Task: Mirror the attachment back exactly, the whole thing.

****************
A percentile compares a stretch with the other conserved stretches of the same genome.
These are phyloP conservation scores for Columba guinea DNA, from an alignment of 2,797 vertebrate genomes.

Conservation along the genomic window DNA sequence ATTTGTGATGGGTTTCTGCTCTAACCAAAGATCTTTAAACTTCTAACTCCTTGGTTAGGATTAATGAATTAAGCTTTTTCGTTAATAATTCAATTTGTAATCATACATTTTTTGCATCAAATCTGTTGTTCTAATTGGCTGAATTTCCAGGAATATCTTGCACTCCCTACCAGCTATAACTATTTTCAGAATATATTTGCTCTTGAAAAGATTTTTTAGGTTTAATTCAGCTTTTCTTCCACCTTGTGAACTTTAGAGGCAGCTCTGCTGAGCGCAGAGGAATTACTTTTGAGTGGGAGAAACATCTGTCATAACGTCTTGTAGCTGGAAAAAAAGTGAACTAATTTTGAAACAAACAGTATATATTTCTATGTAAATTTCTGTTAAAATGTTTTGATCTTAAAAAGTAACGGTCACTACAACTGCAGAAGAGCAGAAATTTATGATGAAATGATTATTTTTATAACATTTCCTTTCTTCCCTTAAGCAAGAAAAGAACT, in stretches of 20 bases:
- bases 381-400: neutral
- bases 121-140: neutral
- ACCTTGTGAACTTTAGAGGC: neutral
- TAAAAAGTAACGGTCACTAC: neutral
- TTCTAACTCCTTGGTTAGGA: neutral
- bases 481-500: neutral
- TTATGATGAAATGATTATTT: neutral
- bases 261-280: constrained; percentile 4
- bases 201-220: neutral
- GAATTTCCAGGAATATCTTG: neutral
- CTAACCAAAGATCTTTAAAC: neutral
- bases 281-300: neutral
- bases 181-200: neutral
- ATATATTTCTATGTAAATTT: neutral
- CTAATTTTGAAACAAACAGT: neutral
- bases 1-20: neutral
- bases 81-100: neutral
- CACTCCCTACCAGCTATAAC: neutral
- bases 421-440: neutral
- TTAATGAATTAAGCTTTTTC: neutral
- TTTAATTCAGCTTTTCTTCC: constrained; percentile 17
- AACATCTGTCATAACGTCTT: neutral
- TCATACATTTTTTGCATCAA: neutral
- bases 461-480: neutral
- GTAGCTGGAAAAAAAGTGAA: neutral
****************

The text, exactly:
A percentile compares a stretch with the other conserved stretches of the same genome.
These are phyloP conservation scores for Columba guinea DNA, from an alignment of 2,797 vertebrate genomes.

Conservation along the genomic window DNA sequence ATTTGTGATGGGTTTCTGCTCTAACCAAAGATCTTTAAACTTCTAACTCCTTGGTTAGGATTAATGAATTAAGCTTTTTCGTTAATAATTCAATTTGTAATCATACATTTTTTGCATCAAATCTGTTGTTCTAATTGGCTGAATTTCCAGGAATATCTTGCACTCCCTACCAGCTATAACTATTTTCAGAATATATTTGCTCTTGAAAAGATTTTTTAGGTTTAATTCAGCTTTTCTTCCACCTTGTGAACTTTAGAGGCAGCTCTGCTGAGCGCAGAGGAATTACTTTTGAGTGGGAGAAACATCTGTCATAACGTCTTGTAGCTGGAAAAAAAGTGAACTAATTTTGAAACAAACAGTATATATTTCTATGTAAATTTCTGTTAAAATGTTTTGATCTTAAAAAGTAACGGTCACTACAACTGCAGAAGAGCAGAAATTTATGATGAAATGATTATTTTTATAACATTTCCTTTCTTCCCTTAAGCAAGAAAAGAACT, in stretches of 20 bases:
- bases 381-400: neutral
- bases 121-140: neutral
- ACCTTGTGAACTTTAGAGGC: neutral
- TAAAAAGTAACGGTCACTAC: neutral
- TTCTAACTCCTTGGTTAGGA: neutral
- bases 481-500: neutral
- TTATGATGAAATGATTATTT: neutral
- bases 261-280: constrained; percentile 4
- bases 201-220: neutral
- GAATTTCCAGGAATATCTTG: neutral
- CTAACCAAAGATCTTTAAAC: neutral
- bases 281-300: neutral
- bases 181-200: neutral
- ATATATTTCTATGTAAATTT: neutral
- CTAATTTTGAAACAAACAGT: neutral
- bases 1-20: neutral
- bases 81-100: neutral
- CACTCCCTACCAGCTATAAC: neutral
- bases 421-440: neutral
- TTAATGAATTAAGCTTTTTC: neutral
- TTTAATTCAGCTTTTCTTCC: constrained; percentile 17
- AACATCTGTCATAACGTCTT: neutral
- TCATACATTTTTTGCATCAA: neutral
- bases 461-480: neutral
- GTAGCTGGAAAAAAAGTGAA: neutral